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2020 Media Releases


Date:
April 11, 2020
Media Contact:
Gary Bergstrom, Health Department, 402-441-6202

Health Department Issues Air Quality Advisory

The Lincoln-Lancaster County Health Department (LLCHD) has issued a health advisory for the general public because of smoke from agricultural and prescribed burning. Officials said smoke in the air is expected to reach levels that are unhealthy for everyone, and that the smoke levels pose an elevated risk to children, older adults and those with asthma, lung disease, other respiratory conditions or heart disease. The LLCHD advises everyone to reduce strenuous physical activity when outdoors, take plenty of breaks and watch for symptoms such as coughing or shortness of breath. People with asthma should follow their asthma action plans, and have quick relief medicine readily available. Children, older adults, and those with heart or lung diseases should avoid outdoor activities.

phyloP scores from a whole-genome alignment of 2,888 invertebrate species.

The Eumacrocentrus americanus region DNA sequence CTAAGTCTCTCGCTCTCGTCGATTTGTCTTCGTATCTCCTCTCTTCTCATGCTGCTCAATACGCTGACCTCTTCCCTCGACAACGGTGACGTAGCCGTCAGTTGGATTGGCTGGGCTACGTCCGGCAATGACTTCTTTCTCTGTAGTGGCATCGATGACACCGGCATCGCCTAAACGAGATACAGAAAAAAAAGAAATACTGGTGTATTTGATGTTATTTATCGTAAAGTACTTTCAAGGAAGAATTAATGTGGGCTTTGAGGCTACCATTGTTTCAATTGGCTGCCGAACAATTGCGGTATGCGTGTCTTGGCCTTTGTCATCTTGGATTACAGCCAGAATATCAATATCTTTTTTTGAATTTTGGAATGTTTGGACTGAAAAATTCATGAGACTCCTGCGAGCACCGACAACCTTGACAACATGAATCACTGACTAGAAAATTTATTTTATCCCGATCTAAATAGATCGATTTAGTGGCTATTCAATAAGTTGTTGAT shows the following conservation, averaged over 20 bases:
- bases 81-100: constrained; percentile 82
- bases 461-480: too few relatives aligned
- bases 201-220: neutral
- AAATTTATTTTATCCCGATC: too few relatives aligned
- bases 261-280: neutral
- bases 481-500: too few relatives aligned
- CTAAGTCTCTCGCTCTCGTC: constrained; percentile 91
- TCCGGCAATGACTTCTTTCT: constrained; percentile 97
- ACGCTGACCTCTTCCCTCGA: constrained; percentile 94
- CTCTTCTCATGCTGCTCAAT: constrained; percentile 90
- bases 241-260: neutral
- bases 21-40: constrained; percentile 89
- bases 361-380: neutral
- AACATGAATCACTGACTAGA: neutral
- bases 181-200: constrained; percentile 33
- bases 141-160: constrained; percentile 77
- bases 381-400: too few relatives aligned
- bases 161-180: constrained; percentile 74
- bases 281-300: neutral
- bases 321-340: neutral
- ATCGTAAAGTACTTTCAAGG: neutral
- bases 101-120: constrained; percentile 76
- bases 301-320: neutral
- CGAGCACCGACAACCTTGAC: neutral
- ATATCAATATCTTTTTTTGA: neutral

Gary Bergstrom, Air Quality Supervisor for the LLCHD, said southerly winds combined with widespread burning activity in and around the Flint Hills area of Kansas on Friday may result in unhealthy levels of smoke in the air, and that the smoke may linger through the morning hours on Saturday.

Bergstrom said when the tiny particles and gases in smoke are breathed into the lungs, they can cause asthma attacks, worsen chronic bronchitis and emphysema, and cause angina (chest pain) in some people with heart disease.

The LLCHD monitors air quality 24 hours a day, and the Air Quality Index (AQI) at lincoln.ne.gov (keyword: air) is updated daily hourly. The Environmental Protection Agency (EPA) also provides the 'AirNow' and 'SmokeSense' smart phone applications to help people stay informed of the AQI in their area. When the AQI is coded orange, it means the air quality is unhealthy for individuals with higher sensitivity to air pollution. When the AQI is coded red, it means the air quality is unhealthy for everyone.

When air quality is unhealthy, those at risk can further protect their health by staying indoors, keeping windows and doors closed, using a HEPA filter, and using the "re-circulate" setting when using a vehicle air conditioner. Those who have trouble breathing, or who experience coughing, unusual fatigue, heart palpitations, tightness in the chest, or angina should contact a medical care provider.

For more information on LLCHD, visit health.lincoln.ne.gov.

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